Friday, April 5, 2024


Parliament building in Lisbon

Prime Minister Luis Montenegro of Portugal’s new centre-right government said at his swearing-in ceremony on Tuesday this week that he expects to serve for the entire four-and-a-half-year term despite his party’s very narrow election victory and the country’s instability.

With just 80 seats in the 360-seat parliament, the minority government will only be able to pass legislation with support from the 78-seat centre-left Socialist Party. The biggest obstacle will be stiff opposition from the 50-seat far-right Chega (Enough) party. 

During the election campaign, Montenegro promised to lower taxes, increase salaries and pensions, and improve public services. As admirable as all that sounded, will he be able to garner sufficient support to deliver, even from the moderates in the new National Assembly?

Things started on a happy note with messages of congratulations from the European Union, the United States, and others. Portugal’s President Marcelo Rebelo de Sousa promised a spirit of solidarity and cooperation. He said the new government required “careful dialogue” to increase its support base.  He recommended that the prime minister exercise patience rather than raising illusionary ambitions or expectations for the nation’s citizens.

The prime minister seemed to agree when he warned that Portugal had not become “rich” just because it had the budget surplus reported last year. To do so would be “dangerous, wrong and even irresponsible.”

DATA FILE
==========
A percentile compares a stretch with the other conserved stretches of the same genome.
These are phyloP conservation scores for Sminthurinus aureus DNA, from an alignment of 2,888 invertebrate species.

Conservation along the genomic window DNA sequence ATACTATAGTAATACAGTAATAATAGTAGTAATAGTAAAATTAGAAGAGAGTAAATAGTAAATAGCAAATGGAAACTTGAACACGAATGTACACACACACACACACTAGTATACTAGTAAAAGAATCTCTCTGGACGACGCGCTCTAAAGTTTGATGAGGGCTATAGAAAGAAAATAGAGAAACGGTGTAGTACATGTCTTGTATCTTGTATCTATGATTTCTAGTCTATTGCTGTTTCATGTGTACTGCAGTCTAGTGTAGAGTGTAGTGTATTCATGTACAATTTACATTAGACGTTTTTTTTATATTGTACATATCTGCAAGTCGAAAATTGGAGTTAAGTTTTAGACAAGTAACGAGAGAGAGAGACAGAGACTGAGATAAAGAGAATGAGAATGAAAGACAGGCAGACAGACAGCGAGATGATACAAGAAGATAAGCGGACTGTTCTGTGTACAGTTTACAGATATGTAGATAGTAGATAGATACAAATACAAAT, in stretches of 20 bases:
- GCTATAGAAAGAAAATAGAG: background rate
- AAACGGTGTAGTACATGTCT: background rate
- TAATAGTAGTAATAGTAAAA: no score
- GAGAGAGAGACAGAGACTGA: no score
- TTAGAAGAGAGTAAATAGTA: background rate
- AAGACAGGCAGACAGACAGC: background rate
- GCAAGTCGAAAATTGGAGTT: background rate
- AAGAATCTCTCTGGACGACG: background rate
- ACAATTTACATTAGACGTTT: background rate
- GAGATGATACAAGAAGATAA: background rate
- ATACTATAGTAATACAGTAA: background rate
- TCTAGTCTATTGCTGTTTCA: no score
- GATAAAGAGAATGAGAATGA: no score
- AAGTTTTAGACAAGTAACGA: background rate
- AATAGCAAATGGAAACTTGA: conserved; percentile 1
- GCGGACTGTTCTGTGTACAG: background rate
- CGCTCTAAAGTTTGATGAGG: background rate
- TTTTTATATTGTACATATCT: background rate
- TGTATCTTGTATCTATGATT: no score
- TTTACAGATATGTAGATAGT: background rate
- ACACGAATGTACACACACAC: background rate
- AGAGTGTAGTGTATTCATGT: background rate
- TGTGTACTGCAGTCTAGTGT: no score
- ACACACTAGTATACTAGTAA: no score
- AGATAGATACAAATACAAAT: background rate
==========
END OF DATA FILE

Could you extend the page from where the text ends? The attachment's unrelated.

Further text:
He promised to reveal an emergency health programme by 2 June. He also announced that the government would seek dialogue with the parliamentarians of all parties to find a way to fight corruption.

The first cabinet meeting was held on Wednesday.  The following day the prime minister had a phone conversation with Ukrainian President Volodymyr Zekensky during which he pledged Portugal’s political, economic, humanitarian and military backing for Ukraine “for as long as it is needed.” Foreign Minister Paulo Rangel said there would be no repeat of the previous government’s “hesitation” in supporting Ukraine joining the EU.  The foreign minister also announced that the prime minister’s first foreign trip would be to Madrid.

A massive job certainly lies ahead for the prime minister who has never served in a government before. Few of his cabinet have either. Whether they will now be allowed to serve for a full term seems doubtful.

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